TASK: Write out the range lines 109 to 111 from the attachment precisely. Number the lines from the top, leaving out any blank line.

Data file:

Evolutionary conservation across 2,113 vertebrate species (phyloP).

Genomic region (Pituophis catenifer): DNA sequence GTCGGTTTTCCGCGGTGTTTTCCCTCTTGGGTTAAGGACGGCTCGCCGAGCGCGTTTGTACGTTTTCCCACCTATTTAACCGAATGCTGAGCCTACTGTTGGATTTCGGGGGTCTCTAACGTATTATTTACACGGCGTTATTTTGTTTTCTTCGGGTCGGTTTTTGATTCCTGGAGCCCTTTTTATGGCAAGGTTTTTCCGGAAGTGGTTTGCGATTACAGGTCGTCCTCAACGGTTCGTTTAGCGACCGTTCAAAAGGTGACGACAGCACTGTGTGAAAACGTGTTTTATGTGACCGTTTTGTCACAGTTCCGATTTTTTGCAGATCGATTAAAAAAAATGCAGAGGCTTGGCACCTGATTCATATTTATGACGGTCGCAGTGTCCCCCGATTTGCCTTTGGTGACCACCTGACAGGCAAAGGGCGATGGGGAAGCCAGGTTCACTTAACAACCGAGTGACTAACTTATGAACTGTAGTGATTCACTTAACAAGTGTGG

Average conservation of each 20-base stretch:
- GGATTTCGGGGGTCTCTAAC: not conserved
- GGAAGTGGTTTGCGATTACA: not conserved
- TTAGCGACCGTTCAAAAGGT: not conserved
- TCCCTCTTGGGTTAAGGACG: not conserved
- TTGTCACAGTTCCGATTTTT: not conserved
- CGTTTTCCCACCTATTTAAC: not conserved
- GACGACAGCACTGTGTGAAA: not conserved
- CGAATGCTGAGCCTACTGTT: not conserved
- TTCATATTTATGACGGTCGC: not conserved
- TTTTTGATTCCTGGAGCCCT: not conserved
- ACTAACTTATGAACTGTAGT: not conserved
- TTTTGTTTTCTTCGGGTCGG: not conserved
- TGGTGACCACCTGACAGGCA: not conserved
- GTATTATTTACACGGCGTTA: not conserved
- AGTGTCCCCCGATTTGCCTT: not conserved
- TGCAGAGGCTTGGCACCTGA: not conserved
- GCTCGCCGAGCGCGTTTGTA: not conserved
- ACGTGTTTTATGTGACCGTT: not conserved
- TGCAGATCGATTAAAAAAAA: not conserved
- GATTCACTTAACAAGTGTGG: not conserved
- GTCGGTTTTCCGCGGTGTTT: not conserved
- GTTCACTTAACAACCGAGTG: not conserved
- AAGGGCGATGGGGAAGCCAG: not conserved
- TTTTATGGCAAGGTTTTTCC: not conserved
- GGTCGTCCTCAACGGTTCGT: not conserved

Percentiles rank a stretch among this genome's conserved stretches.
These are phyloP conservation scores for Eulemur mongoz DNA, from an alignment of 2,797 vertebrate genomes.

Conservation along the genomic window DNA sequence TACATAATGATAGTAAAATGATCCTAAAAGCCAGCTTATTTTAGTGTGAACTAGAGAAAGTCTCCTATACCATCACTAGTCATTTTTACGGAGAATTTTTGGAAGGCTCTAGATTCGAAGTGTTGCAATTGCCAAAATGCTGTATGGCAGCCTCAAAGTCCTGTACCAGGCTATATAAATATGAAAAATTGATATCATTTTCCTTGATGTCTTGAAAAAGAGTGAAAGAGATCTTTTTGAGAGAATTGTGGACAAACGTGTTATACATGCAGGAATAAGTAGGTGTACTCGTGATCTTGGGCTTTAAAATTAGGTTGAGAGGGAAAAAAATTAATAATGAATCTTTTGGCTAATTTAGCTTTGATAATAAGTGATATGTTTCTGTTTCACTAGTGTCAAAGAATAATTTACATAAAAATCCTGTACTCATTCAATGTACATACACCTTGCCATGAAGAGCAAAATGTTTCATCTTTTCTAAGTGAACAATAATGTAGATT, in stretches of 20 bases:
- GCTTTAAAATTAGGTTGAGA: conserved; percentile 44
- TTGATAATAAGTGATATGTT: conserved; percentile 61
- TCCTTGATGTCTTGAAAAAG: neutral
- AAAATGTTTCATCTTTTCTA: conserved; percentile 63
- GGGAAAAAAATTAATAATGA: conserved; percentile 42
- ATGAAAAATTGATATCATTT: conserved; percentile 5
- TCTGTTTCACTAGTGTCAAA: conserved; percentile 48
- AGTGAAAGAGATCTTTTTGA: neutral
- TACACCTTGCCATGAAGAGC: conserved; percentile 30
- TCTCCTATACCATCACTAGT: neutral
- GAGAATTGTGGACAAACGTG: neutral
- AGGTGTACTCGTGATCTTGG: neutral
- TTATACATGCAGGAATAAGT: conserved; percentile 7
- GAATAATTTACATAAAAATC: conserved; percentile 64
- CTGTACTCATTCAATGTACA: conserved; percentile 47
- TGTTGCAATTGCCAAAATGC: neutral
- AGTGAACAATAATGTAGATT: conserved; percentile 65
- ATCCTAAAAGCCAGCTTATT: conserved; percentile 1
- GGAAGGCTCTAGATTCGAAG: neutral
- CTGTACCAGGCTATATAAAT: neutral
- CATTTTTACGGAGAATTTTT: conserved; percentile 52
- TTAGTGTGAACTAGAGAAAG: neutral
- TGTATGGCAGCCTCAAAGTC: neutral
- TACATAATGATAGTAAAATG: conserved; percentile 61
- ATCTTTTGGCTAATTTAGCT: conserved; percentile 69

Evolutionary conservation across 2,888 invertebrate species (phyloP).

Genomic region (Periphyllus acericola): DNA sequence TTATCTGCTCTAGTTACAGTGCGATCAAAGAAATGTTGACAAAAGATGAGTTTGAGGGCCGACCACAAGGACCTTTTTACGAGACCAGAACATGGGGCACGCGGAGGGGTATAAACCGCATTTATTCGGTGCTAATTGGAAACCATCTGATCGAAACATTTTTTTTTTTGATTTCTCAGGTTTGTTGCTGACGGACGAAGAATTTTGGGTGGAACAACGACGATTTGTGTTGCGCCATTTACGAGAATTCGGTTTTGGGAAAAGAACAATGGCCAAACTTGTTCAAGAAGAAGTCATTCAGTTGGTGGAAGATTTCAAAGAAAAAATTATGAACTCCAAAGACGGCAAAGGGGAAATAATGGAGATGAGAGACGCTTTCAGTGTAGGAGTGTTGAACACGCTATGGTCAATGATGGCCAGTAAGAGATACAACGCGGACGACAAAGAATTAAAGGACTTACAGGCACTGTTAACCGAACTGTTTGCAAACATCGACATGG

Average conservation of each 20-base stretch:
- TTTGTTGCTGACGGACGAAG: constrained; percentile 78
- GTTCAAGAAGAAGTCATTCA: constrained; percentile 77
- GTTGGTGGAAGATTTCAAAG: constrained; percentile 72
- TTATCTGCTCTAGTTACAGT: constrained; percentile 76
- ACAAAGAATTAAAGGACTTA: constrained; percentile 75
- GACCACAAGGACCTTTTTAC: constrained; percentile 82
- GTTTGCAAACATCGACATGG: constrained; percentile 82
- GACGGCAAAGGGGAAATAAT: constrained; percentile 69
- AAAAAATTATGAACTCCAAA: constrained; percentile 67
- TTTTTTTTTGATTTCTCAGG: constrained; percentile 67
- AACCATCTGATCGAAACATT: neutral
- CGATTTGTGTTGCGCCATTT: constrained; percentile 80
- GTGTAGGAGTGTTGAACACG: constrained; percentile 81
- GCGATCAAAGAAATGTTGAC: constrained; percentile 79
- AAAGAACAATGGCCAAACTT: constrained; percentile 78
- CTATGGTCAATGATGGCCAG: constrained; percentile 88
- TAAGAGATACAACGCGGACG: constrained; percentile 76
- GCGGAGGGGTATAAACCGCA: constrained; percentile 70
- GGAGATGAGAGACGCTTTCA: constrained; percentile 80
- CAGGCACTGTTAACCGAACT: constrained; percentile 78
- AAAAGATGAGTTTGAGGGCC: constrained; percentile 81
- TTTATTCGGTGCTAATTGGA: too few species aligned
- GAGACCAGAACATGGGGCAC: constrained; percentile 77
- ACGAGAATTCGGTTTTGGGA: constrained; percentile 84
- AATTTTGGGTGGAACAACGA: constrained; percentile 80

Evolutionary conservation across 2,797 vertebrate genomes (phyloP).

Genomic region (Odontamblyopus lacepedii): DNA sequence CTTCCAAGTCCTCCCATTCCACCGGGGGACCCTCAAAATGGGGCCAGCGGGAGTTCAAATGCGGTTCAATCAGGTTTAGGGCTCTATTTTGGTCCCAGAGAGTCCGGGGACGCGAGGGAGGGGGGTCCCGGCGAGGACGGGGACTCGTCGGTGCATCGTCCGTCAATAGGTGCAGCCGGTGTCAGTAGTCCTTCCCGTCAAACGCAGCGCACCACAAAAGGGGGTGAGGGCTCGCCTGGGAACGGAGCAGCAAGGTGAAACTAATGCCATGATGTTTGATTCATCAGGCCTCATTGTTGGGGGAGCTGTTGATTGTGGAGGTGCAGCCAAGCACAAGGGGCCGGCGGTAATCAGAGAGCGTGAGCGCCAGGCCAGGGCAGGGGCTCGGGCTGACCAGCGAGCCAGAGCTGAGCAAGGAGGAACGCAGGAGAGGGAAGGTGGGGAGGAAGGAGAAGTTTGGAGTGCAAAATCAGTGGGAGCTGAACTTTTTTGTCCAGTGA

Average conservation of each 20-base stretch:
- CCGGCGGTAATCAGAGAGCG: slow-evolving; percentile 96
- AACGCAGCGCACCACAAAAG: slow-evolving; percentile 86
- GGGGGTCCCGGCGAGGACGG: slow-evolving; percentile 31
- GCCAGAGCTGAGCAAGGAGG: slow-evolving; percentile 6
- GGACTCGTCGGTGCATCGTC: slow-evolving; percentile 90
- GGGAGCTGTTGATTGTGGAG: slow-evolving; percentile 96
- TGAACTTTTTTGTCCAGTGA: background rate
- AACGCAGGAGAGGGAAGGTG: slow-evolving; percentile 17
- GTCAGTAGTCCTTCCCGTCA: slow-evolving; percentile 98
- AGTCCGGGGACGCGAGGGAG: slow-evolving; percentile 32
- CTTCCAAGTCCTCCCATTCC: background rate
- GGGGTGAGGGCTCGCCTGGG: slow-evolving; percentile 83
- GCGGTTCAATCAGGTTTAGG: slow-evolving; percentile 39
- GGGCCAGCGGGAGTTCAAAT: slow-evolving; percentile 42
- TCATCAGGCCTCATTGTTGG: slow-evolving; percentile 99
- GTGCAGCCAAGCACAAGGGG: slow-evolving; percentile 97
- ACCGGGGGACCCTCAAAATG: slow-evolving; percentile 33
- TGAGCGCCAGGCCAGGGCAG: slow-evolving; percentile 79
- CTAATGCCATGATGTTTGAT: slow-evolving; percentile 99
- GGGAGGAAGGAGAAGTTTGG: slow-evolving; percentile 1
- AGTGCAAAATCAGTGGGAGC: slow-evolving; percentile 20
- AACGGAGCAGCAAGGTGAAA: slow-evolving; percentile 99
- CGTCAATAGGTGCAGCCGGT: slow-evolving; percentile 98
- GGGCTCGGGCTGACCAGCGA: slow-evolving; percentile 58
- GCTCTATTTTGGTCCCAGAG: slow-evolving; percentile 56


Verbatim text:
- AACGGAGCAGCAAGGTGAAA: slow-evolving; percentile 99
- CGTCAATAGGTGCAGCCGGT: slow-evolving; percentile 98
- GGGCTCGGGCTGACCAGCGA: slow-evolving; percentile 58